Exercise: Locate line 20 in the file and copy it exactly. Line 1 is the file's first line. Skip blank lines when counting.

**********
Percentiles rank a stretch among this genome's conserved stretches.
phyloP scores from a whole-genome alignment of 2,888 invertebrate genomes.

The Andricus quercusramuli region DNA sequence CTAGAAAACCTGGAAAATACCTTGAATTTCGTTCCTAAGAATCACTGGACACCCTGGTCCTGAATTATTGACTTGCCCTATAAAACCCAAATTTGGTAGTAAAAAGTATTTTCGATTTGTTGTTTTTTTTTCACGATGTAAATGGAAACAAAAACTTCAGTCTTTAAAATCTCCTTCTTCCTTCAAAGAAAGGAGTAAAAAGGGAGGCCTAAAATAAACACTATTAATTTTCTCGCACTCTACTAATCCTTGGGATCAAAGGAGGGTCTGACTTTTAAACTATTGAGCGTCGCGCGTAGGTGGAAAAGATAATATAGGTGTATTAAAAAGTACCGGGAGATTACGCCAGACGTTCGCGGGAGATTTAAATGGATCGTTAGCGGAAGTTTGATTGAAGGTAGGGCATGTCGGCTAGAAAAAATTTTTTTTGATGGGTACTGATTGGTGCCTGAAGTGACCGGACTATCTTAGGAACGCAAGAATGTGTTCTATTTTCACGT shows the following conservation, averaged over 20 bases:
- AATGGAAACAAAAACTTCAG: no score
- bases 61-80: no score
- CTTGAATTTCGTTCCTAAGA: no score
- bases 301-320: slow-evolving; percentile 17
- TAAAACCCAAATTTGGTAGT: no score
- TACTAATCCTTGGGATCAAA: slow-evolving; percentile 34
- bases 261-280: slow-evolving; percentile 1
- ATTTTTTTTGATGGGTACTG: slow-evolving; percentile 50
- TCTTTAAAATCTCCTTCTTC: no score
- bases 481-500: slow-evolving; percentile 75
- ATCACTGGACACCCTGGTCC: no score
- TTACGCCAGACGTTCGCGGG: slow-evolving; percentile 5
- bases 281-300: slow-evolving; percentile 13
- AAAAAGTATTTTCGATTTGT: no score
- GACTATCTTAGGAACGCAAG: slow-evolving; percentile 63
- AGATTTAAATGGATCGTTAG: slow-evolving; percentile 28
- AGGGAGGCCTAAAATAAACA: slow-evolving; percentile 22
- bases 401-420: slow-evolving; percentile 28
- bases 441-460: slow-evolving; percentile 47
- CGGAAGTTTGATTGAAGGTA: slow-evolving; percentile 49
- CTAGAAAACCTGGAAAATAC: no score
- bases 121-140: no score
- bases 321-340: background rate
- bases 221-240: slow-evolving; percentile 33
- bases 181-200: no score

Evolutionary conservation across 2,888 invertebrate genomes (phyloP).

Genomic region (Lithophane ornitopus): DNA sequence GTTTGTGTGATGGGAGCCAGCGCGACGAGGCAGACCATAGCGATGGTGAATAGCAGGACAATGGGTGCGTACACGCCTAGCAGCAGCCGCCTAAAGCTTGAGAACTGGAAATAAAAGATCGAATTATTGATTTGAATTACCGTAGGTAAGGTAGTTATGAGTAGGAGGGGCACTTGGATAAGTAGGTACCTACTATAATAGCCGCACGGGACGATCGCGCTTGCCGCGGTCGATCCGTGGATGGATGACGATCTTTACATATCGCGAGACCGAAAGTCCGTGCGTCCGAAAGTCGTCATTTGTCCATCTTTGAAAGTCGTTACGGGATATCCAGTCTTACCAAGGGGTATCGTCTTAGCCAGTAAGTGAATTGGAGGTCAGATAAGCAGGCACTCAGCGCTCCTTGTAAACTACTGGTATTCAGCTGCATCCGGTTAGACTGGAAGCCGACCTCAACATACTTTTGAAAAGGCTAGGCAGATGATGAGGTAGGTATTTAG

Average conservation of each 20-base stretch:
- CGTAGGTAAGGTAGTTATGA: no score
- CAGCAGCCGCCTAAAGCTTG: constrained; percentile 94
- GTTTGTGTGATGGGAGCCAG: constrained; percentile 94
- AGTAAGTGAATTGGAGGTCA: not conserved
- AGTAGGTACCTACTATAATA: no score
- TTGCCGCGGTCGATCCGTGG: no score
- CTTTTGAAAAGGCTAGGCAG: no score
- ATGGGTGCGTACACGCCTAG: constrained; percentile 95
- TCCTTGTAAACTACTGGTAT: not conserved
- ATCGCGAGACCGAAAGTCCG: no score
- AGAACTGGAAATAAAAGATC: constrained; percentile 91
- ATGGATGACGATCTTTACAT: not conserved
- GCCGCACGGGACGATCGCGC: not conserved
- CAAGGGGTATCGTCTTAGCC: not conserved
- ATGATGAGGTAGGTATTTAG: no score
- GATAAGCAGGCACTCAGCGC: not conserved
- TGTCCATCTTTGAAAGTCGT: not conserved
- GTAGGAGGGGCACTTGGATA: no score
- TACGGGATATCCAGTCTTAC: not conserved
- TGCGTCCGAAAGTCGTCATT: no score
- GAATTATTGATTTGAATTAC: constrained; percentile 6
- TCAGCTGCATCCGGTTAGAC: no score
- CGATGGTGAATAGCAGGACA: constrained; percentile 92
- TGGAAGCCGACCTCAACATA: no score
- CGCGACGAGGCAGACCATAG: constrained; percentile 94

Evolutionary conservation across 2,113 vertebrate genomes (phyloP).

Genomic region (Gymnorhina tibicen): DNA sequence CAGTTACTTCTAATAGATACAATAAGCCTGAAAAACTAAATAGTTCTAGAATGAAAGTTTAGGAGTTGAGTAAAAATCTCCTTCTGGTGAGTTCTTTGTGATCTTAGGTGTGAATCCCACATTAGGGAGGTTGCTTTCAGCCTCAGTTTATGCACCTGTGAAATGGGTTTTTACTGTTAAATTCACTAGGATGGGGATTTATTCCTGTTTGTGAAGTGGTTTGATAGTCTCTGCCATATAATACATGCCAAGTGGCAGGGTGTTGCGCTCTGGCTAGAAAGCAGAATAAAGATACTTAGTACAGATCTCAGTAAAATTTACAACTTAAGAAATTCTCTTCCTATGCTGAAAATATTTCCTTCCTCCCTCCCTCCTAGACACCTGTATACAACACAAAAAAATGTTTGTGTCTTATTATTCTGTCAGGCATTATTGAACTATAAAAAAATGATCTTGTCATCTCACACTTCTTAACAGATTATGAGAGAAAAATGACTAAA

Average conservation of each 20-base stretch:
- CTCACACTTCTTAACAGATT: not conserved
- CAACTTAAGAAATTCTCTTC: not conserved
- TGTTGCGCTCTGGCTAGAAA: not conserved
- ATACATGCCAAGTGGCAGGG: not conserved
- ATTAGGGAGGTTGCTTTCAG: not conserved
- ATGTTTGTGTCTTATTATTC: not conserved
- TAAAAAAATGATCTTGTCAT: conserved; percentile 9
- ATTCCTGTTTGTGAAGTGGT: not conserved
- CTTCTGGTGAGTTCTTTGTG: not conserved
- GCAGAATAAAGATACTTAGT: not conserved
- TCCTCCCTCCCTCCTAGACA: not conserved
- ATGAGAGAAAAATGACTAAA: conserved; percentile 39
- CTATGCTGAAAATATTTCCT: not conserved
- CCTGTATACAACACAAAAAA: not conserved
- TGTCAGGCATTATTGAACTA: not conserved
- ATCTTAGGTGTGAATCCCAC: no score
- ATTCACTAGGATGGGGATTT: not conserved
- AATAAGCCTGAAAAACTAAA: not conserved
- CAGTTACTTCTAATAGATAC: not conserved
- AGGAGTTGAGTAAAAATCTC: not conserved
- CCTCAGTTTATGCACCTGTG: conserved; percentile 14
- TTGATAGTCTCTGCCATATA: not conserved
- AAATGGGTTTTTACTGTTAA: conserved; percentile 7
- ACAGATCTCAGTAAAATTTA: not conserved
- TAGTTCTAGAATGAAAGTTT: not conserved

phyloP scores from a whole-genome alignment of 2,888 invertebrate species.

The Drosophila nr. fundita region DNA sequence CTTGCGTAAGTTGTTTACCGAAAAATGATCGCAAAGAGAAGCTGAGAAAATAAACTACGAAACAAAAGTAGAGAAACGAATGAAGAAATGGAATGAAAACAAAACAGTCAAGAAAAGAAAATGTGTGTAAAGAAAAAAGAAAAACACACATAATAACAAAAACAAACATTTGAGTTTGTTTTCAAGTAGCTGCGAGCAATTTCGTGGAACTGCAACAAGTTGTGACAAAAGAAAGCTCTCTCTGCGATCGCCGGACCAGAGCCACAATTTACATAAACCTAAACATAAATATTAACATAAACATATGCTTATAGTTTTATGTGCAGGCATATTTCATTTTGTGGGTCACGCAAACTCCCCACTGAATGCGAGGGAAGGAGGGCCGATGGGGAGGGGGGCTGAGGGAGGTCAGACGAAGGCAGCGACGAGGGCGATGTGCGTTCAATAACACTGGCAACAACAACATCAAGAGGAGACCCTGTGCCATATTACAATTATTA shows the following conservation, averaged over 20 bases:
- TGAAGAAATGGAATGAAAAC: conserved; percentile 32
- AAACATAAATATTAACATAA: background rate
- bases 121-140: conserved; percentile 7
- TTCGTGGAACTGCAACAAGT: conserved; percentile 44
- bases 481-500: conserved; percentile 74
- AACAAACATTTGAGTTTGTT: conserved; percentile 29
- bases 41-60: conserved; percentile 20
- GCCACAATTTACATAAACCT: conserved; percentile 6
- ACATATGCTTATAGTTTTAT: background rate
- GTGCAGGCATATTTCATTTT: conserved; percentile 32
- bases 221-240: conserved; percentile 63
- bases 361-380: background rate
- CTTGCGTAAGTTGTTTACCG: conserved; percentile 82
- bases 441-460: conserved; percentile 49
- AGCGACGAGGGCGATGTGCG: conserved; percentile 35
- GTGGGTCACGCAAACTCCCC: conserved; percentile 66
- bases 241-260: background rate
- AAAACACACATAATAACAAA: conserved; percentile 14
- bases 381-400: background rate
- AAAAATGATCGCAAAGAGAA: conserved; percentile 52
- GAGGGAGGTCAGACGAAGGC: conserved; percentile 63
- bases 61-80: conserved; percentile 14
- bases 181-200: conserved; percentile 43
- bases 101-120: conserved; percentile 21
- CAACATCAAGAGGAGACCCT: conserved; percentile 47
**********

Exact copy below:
- AGGGAGGCCTAAAATAAACA: slow-evolving; percentile 22